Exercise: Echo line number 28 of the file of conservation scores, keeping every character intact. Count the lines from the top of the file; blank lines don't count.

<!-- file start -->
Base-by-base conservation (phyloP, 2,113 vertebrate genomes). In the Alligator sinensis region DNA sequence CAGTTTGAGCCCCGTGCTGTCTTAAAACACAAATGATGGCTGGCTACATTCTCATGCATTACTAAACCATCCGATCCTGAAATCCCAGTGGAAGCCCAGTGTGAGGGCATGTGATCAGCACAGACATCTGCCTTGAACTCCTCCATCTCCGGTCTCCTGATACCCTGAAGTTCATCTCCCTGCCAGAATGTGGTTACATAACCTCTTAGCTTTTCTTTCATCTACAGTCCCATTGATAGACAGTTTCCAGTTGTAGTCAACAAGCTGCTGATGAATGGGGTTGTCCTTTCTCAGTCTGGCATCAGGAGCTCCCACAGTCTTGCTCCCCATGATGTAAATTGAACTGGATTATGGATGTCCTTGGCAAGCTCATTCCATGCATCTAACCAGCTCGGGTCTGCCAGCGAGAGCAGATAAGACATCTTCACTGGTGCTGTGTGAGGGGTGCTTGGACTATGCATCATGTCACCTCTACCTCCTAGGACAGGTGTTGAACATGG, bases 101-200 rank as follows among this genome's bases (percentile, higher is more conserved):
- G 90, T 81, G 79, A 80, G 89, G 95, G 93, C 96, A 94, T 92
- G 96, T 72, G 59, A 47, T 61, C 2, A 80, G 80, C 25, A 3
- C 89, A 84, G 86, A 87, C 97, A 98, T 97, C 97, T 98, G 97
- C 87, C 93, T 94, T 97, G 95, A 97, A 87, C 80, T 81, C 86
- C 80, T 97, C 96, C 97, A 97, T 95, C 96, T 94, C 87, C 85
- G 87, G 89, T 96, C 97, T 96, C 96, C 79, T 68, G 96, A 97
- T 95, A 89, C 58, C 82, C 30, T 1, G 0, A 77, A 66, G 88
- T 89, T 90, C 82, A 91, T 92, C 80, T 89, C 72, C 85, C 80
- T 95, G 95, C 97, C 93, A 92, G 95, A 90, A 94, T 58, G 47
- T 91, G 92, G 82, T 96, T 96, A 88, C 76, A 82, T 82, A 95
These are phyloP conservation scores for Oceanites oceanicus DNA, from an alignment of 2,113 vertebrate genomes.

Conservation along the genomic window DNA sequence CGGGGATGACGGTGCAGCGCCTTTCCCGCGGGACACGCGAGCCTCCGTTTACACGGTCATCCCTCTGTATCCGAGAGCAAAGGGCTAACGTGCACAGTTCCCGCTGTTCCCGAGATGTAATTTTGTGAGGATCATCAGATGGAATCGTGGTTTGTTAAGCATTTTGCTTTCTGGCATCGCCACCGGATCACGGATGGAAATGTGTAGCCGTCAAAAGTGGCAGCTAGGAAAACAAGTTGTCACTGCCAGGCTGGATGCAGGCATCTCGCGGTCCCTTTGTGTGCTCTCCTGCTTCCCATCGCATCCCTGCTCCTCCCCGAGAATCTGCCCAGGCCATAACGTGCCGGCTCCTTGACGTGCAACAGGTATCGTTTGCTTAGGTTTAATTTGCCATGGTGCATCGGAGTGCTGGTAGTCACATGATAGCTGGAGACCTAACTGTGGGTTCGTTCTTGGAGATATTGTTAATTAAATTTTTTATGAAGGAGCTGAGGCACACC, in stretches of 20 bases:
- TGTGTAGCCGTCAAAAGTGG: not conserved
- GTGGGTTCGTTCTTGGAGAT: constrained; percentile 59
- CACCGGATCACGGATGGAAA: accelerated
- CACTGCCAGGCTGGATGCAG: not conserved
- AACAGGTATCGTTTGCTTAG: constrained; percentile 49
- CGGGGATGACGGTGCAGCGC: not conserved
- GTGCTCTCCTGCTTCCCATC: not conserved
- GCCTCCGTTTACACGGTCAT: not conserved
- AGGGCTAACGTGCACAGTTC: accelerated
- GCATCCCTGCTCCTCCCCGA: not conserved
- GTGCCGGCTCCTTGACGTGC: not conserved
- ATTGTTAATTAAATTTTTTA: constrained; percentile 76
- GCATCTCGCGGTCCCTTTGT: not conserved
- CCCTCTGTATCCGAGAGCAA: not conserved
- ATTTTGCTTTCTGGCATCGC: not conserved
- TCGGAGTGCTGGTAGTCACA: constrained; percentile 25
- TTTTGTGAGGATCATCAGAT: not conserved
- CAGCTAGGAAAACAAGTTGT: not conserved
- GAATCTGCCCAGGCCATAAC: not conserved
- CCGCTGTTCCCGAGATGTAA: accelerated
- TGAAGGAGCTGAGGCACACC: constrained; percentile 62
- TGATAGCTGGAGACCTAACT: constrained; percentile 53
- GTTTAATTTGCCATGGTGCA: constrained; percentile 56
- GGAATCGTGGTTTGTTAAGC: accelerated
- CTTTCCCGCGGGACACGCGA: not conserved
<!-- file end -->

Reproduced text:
- ATTTTGCTTTCTGGCATCGC: not conserved